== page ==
In deciding on the amount of the fine, the Belgian DPA took into account the limited number of data subjects, the nature, gravity and duration of the infringement, resulting in a moderate sum of 2.000 EUR. Nevertheless, the decision conveys the message that compliance with the GDPR is the responsibility of each data controller, including public officials.

Royal family uses GDPR to protect their privacy

22. May 2019

Last week Prince Harry and Meghan Markle could claim another victory in the royal family’s never ending struggle with paparazzi photographers, securing “a substantial sum” in damages from an agency that released intimate photos of the Oxfordshire home the Duke and Duchess of Sussex rented to the media. In a statement, Splash News apologized for and acknowledged that this situation would represent “an error of judgement”.

The paparazzi agency “Splash News” took photos and footage of the couple’s former Cotswolds home — including their living room, dining area, and bedroom — using a helicopter and promptly sold to different news outlets. The lawyers of Prince Harry argued that this situation caused a breach of his right to privacy according to Art. 7 and 8 ECHR as well as a breach of the General Data Protection Regulation (GDPR) and Data Protection Act 2018 (DPA).

Considering the strategy of the Duke’s lawyers, it looks like the royal family have found a potentially attractive alternative to claims of defamation of invasion of privacy. Since in contrast to such a claim, a claimant relying on data protection law neither needs to prove that a statement is at least defamatory and met the threshold for serious harm to reputation nor that the information is private.

However, the (new) European data protection legislation grants all data subjects, regardless of their position and/or fame, a right of respect for their privacy and family lives and protection of their personal data. In particular, the GDPR requires organisations, according to its Article 5, to handle personal data (such as names, pictures and stories relating to them) fairly and in a transparent manner while also using it for a legitimate purpose.

Moreover, when obtaining pictures and footage of an individual’s private or even the intimite sphere, the organization using such materials need a specific reason like some kind of contract, the individual’s consent or be able to argue that using this photos and footage was “in the public interest” or for a “legitimate interest”. As a contract and a consent can be excluded here, the only basis that might be considerd could be a public interest or a legitimate interest of the organization itself. Taking into account the means and the way how these photos and footage of the Duke and Dutchess were created, both of these interest cannot withstand the interest  in protecting the rights and freedom of individuals’ private and intimite sphere.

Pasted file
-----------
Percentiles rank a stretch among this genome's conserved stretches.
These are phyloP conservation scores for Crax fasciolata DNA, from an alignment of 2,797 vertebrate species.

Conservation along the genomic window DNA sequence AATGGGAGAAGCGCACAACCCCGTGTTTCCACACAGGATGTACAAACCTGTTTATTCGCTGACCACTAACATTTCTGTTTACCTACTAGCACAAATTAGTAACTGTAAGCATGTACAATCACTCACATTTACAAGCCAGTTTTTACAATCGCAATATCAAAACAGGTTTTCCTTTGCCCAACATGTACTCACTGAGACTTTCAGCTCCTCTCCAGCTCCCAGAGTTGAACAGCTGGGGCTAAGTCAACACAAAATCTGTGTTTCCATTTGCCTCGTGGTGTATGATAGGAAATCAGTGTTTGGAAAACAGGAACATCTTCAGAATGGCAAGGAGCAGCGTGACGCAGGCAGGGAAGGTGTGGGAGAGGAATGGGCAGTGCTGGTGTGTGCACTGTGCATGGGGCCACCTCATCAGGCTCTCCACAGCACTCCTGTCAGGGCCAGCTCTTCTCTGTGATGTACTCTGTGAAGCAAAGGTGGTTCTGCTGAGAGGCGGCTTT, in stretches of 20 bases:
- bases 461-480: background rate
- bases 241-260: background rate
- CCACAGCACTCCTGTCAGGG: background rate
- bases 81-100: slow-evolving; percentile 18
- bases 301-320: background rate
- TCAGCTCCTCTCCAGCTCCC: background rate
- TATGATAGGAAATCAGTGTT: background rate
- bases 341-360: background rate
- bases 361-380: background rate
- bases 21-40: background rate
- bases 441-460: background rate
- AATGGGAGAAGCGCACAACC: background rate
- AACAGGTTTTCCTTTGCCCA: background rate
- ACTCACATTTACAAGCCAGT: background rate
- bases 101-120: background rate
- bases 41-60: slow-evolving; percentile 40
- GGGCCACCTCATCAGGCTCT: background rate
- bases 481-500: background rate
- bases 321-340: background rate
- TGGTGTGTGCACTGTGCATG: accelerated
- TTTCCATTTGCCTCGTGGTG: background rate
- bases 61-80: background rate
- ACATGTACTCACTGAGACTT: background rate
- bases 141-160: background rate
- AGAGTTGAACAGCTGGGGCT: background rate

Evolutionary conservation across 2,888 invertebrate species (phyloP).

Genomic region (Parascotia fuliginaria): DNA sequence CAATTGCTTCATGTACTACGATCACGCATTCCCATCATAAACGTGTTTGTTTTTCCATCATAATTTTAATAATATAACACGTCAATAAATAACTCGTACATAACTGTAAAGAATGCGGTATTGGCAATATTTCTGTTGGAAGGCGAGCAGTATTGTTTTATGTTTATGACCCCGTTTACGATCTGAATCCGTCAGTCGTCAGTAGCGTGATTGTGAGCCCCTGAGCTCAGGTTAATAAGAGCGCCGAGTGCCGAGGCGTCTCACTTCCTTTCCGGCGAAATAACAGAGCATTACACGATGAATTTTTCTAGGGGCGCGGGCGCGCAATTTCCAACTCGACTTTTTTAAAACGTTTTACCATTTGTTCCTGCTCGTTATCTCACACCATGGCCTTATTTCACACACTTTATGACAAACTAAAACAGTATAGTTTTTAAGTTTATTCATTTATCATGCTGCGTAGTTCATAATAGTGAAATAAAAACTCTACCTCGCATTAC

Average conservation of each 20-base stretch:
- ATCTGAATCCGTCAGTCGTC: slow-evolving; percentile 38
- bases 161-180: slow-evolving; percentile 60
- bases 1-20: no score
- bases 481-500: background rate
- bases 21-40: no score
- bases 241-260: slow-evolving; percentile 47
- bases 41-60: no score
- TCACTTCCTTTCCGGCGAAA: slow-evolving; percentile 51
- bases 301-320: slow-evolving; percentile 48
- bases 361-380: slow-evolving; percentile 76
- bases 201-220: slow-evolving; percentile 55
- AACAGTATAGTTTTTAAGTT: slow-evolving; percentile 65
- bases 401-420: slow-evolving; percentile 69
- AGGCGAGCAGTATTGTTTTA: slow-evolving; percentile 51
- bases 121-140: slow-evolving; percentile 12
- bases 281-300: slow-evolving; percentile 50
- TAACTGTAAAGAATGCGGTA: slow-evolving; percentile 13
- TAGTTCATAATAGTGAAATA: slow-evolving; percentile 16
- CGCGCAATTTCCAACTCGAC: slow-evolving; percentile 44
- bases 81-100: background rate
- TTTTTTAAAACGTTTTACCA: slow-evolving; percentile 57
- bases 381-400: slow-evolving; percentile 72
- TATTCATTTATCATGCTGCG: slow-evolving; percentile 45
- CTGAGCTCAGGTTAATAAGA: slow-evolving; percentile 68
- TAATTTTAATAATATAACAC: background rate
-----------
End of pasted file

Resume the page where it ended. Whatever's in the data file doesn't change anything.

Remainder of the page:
Referring to this case, it seems pretty likely that the European data protection regime changed the way in how celebrities and the courts enforce the heavy-contested threshold of whether the public is allowed to see and be informed about certain parts and aspects of famous people’s lives or not.

 

 

Public availability of house images using a Google Street View raises legal concerns.

21. May 2019

In recent years, the science of data analytics has dramatically improved the ability to analyse raw data and to make conclusions about that information. Data analytics techniques can reveal trends and patterns that can be used to optimize processes to increase the overall efficiency of a business or system. However, there is an obvious contradiction between the security and privacy of big data and the widespread use of big data.
Google Street View is a quite popular Google service used by millions of people every day to plan trips, explore touristic destinations and more.
In 2017, two university researchers Łukasz Kidziński, Stanford University in California, and Kinga Kita-Wojciechowska,University of Warsaw in Poland, have used Street View images of people’s houses to determine how likely they are to be involved in a car accident.
The researchers worked with an unknown insurance company and analysed 20.000 random addresses of the insurance company clients who had taken out car insurance. They collected information from the insurance company’s database, like age, sex, zip code, claim history and linked that information with Street View images correlated with the policyholder’s residential area. It turned out that a policyholder’s residence is a surprisingly good predictor of the likelihood that he/she will get involved in a car accident.
Subsequently, researchers put those results into a data analytics algorithm, which improved its predictive power by 2%. They also noted that the accuracy of the algorithm could be further improved using larger data sets and data analysis.
The insurance companies rely on data to predict risk and the results of the research are from this perspective impressive, but they are also disturbing. The new utilization of the technology is an important step towards improving risk prediction models. However, having in mind the results of the research, some interesting questions regarding data protection come up: Did the policyholders give their consent to this activity? Could the insurance company use individuals’ data this way given Europe’s strict privacy legislation? “The consent given by the clients to the company to store their addresses does not necessarily mean a consent to store information about the appearance of their houses,” said by Kidziński and Kita-Wojciechowska.”